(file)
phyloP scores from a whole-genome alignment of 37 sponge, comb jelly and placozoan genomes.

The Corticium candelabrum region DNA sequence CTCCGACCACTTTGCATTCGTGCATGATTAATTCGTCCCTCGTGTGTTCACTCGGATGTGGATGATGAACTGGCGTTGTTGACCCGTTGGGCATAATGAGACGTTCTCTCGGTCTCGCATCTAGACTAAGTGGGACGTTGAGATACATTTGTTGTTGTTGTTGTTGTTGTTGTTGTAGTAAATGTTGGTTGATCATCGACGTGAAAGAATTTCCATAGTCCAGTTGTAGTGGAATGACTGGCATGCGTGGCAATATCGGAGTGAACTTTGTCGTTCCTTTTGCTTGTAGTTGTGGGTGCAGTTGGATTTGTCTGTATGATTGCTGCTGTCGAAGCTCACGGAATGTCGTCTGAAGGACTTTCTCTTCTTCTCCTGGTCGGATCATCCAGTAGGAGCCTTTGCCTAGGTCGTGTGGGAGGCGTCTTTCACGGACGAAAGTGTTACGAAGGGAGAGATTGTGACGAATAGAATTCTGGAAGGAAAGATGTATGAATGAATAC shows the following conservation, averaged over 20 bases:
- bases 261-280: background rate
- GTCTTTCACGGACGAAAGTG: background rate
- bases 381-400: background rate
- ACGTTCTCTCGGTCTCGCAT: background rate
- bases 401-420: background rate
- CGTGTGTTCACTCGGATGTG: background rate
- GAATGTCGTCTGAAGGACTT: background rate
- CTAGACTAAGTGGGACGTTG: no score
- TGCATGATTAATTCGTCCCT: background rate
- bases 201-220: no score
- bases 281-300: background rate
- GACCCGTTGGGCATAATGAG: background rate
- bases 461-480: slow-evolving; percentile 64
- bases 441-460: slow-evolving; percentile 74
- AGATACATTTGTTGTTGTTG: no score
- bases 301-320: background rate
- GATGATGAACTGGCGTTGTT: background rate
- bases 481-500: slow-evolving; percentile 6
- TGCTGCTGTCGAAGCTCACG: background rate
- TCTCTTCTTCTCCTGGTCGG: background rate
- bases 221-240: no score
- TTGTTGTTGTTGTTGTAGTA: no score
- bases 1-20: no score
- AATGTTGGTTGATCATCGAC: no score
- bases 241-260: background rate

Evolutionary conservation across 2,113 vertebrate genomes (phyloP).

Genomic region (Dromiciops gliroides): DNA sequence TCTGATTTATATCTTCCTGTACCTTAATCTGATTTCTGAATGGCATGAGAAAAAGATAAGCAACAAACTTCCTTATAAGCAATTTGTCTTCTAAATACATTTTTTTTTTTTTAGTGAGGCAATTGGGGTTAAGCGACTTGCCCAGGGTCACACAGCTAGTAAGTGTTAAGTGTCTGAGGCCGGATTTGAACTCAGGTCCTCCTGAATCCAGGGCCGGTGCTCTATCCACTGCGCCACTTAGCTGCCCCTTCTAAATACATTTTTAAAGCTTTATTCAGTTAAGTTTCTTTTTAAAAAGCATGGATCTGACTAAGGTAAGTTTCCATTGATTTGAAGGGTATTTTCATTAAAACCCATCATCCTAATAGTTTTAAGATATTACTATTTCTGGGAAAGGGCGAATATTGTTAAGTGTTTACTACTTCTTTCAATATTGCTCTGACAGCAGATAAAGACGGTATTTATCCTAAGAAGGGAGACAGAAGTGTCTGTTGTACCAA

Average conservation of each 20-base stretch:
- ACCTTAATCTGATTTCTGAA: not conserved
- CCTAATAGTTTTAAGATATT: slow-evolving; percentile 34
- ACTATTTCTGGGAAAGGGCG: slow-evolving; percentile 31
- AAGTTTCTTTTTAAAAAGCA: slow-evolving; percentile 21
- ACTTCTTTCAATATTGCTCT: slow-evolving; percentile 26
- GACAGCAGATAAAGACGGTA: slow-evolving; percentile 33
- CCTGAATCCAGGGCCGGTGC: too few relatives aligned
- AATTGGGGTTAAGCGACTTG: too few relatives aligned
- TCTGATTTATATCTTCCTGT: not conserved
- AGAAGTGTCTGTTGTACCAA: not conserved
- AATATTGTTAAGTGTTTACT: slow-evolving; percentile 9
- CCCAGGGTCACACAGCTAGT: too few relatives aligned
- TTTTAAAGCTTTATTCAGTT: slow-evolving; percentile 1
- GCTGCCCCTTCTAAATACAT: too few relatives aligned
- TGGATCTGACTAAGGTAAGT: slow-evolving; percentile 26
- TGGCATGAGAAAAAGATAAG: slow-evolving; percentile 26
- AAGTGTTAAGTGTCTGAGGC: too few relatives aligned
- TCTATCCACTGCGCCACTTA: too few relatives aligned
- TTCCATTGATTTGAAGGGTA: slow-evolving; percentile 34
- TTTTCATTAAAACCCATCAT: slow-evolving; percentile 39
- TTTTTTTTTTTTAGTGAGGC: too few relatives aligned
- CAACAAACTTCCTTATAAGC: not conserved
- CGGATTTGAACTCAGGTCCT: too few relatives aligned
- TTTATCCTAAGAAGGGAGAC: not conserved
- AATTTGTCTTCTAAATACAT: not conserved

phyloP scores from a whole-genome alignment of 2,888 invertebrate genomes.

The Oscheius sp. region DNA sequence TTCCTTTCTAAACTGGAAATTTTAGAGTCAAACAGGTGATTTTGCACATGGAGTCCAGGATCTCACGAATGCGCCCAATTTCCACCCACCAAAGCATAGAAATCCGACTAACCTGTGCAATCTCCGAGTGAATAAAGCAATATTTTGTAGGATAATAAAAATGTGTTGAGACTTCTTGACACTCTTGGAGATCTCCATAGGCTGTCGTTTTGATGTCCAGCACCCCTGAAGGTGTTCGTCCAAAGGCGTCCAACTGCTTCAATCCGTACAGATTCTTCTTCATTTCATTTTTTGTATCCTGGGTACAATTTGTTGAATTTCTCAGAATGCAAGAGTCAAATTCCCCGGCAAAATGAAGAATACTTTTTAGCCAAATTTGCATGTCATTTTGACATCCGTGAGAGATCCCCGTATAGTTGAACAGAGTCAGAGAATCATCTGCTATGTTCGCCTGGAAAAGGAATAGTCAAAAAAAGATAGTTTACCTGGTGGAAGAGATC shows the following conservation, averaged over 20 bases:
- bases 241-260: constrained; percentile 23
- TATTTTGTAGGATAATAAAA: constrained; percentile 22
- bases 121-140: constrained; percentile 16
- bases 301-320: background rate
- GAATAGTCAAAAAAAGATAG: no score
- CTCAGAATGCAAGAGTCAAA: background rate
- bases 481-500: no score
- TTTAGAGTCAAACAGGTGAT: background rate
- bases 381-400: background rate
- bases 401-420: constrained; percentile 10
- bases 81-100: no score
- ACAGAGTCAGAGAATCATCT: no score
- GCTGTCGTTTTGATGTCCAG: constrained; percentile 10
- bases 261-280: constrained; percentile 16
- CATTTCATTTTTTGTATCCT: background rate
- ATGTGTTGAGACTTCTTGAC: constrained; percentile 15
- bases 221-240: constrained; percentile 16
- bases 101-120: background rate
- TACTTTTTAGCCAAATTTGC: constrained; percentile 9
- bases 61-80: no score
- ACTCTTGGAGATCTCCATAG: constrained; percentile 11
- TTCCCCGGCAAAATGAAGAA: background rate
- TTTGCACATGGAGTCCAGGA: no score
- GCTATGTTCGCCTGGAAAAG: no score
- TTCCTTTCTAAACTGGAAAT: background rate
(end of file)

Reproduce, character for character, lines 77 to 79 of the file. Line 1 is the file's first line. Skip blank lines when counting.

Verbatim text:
- bases 61-80: no score
- ACTCTTGGAGATCTCCATAG: constrained; percentile 11
- TTCCCCGGCAAAATGAAGAA: background rate